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Barrett students at the downtown campus gathered at the Health South kitchen on a recent Monday evening to cook easy-to-recreate recipes with each other while learning about mindfulness. The event, which was the first Mindful Monday of the 2019-2020 school year, was put on by Barrett’s student event coordinators, with senior nursing major Jasmine Cura as the lead planner.
Mindful Mondays are designed to offer students a structured time and place to relax and unwind, while getting in touch with how they feel and what they need to be happy, healthy and successful.
“The goal of Mindful Mondays is essentially just finding ways to be able to take a break from, you know, the obligations that you have in your day to day routine, especially for college students,” said Cura. “We can get so easily wrapped up in our studies.”
For many students, mindfulness is a new or foreign concept. In a spring 2018 survey of 1,304 ASU students by the American College Health Association, 56.3 percent of respondents rated their overall level of stress during the last 12 months as more than average or tremendous. In that same study, 42 percent of ASU students reported using mindfulness practices to manage stress.
“For me personally, I really do believe it's just understanding that there's more to your experience as a student here than just going to class and going home, or going to class and going to your room or going to work,” said Barrett project coordinator Rafael Esquer. “Being mindful is preparing yourself for the future in the best way possible. Whether that's ensuring that your health is in a good state, your mental health is in a good state, or even spiritually you're in a good state, whatever it is that you need in the moment to allow yourself to build the foundation you need for your future, that's essentially what we're trying to do here and I think that's the most important part.”
Cura’s organization of the event was inspired by a nutrition class she took at ASU. She was connected to ASU Nutrition Coordinator Victoria Alanis through a professor, and Alanis provided recipes and a basic lesson on the importance of nutrition for the event.
“I just thought that the event would be a great way for the Barrett students to be able to kind of have a time where they can meet new people while creating food,” said Cura. “It’s exciting to have students be able to create something and then eat at the end. Everybody loves that.”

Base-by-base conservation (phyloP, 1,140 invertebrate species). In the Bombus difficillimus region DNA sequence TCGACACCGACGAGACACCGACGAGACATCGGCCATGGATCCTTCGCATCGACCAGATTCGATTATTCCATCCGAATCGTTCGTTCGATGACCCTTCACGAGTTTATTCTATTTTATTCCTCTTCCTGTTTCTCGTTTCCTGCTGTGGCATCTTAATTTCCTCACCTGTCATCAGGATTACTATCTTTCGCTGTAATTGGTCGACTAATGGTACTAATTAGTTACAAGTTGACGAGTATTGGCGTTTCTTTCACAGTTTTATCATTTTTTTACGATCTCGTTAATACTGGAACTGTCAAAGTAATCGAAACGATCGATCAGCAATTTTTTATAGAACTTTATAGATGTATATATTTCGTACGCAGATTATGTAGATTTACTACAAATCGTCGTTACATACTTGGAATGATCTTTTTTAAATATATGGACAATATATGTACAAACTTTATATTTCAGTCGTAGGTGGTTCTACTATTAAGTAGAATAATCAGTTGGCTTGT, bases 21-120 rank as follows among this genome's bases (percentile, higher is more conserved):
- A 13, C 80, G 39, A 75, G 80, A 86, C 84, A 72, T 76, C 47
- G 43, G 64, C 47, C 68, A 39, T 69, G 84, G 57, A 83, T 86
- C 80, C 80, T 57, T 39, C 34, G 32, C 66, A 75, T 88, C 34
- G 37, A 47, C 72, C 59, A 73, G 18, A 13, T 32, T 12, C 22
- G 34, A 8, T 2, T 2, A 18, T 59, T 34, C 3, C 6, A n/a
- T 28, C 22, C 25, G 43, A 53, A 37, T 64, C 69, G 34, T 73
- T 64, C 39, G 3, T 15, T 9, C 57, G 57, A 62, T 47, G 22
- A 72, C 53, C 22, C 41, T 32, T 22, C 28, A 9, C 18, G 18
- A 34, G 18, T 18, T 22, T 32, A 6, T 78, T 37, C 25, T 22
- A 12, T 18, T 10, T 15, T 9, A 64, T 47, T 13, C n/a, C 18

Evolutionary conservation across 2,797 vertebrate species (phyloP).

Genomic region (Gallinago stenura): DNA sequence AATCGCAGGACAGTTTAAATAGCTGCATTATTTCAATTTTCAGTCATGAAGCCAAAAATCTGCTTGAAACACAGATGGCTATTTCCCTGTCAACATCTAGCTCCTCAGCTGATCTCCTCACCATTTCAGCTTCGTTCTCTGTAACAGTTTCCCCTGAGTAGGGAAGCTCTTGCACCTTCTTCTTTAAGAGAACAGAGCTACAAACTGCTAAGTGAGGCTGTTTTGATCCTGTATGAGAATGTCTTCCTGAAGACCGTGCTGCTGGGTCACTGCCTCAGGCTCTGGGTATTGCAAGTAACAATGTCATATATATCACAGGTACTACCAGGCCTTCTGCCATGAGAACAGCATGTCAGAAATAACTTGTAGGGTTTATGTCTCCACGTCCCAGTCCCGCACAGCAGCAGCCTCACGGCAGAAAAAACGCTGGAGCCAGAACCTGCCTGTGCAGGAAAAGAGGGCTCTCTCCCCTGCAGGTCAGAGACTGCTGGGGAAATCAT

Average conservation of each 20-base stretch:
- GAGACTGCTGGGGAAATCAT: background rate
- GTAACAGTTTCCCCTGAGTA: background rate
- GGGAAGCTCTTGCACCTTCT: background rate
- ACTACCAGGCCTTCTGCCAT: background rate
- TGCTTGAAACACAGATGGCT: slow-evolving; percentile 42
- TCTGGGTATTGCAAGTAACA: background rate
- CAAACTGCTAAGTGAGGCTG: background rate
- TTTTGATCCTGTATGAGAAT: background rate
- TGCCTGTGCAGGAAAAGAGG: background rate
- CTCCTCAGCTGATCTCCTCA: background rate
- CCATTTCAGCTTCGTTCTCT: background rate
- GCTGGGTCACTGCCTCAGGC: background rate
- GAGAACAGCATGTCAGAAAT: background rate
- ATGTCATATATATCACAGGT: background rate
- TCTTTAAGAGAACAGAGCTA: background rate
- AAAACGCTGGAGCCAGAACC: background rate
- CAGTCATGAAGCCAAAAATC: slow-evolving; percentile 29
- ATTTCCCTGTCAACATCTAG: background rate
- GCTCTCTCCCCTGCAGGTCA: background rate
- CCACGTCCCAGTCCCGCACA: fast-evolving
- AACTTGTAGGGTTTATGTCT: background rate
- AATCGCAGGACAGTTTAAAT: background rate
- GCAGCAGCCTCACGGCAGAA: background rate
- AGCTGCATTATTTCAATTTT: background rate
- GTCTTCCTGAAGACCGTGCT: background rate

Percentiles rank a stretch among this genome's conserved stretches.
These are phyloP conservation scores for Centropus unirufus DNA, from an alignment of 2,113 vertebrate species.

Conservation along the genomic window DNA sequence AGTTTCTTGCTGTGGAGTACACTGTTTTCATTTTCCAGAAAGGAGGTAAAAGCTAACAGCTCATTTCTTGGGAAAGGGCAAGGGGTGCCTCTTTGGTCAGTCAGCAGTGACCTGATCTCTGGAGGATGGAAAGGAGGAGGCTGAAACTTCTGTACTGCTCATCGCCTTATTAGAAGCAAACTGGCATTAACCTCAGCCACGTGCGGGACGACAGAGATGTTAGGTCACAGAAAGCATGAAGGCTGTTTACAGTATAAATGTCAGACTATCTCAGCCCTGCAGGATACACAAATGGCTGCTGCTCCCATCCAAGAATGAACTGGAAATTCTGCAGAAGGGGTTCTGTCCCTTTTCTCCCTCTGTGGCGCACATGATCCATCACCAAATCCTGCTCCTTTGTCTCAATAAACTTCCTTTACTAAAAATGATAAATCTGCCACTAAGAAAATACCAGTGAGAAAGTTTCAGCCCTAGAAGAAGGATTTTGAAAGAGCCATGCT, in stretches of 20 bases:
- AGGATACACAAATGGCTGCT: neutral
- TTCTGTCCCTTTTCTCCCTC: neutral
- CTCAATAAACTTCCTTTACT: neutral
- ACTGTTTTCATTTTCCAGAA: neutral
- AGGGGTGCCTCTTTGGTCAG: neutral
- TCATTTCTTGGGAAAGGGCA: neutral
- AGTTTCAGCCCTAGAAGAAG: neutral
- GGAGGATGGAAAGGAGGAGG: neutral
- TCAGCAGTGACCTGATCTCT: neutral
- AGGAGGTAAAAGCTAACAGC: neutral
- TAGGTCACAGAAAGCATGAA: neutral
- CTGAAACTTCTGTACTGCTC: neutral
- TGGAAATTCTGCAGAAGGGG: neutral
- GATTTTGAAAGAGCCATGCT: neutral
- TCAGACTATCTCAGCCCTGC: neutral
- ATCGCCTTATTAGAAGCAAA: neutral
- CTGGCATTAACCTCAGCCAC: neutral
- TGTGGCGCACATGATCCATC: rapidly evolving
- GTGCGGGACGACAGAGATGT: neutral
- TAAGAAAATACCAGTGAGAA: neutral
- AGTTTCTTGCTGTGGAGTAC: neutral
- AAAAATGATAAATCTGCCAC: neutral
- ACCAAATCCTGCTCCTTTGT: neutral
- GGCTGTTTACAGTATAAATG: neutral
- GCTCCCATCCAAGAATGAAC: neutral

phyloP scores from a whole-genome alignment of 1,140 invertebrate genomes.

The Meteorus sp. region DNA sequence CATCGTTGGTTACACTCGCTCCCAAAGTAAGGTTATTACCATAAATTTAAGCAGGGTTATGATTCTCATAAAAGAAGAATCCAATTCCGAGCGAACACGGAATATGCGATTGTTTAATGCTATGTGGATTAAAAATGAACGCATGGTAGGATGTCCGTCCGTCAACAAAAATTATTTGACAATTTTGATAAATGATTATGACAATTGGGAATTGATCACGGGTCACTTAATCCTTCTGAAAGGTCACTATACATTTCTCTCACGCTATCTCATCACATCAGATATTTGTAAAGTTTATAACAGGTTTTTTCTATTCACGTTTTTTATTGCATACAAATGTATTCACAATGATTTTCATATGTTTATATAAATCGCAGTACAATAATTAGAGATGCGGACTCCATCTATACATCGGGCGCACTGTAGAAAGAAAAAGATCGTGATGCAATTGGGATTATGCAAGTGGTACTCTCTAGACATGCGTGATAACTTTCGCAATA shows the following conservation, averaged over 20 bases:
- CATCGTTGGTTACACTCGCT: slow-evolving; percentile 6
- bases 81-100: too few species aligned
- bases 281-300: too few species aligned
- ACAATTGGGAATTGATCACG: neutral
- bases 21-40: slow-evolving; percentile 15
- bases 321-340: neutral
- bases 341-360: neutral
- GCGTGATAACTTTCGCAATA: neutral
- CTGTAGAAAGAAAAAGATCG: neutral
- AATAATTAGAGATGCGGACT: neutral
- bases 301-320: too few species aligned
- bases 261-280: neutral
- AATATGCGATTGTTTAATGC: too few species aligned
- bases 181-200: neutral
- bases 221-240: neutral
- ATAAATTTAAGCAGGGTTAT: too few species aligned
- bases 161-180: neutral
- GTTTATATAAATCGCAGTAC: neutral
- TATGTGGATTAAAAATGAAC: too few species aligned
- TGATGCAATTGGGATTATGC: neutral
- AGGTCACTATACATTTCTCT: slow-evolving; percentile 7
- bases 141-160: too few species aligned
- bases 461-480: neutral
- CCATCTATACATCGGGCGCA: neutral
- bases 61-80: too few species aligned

According to Alanis, nutrition can be an important part of being mindful and connected to one’s full self. “I think students should not make huge changes from one day to another. I think they definitely need to listen to their body and their hunger cues,” said Alanis.
She noted the impact that social media can have on students’ impressions of what they should be doing to maintain their health through nutrition. Alanis cautioned that students should not believe everything see on social media and be willing to accept help when needed.
“They should seek help or registered dietitians help, not just go based on what they see on social media. So apply that critical thinking there and maybe just seeing what fits best for them.”
When students arrived at the kitchen, they were met with five stations, each equipped with a stove, oven, sink, kitchen tools, and the ingredients required for their recipes. Three to four students worked together at each station, making lemon arugula zucchini pasta, banana oatmeal pancakes, burrito bowls, brownies, and cold peanut noodle salad. The students were instructed on how to properly wash their hands and use kitchen knives, then got to work on making their dishes.
Freshmen Ethan Rosales and Tahnee Klewicki and sophomore Taylor Payne worked together at the brownie station, using a food processor to combine the ingredients, spreading the batter out on a pan to bake, and cleaning up their workspace before digging into their creation with other students.
The group agreeed that they struggle with finding balance in their day-to-day lives as they manage heavy class loads, jobs and time spent with friends, but that events like the Mindful Monday cooking class made connecting with themselves and others a little easier.
“I came today because I wanted to learn something new. Being a peer mentor, I thought it would be fun to do something with everyone,” said Payne. “If we’re doing mindfulness Monday, that's something I should be doing anyway, why not force myself to do it with others?”
Some students, such as Rosales, already frequently practice mindfulness as a part of their lives. For Rosales, the event was about connecting with others while doing something he enjoys.
“Mindfulness, and just activities, have always been a very big part of my life just because I’m a very high stress person. Cooking, listening to music, going and sitting outside, getting some quiet time, stuff like that, and e ven cleaning like I'm doing right now, has always been very therapeutic for me,” Rosales said.
After the event, students said they would like to come back to more events like Mindful Monday in the future. “You’re going to get from Barrett what you give into Barrett and if you don’t go to these kinds of events, you’re not going to get to experience all of Barrett,” Payne said. “So going to something different that you might not always do, it’s going to be really beneficial for your education.”
Story and photos by Greta Forslund, a Barrett Honors College freshman majoring in journalism.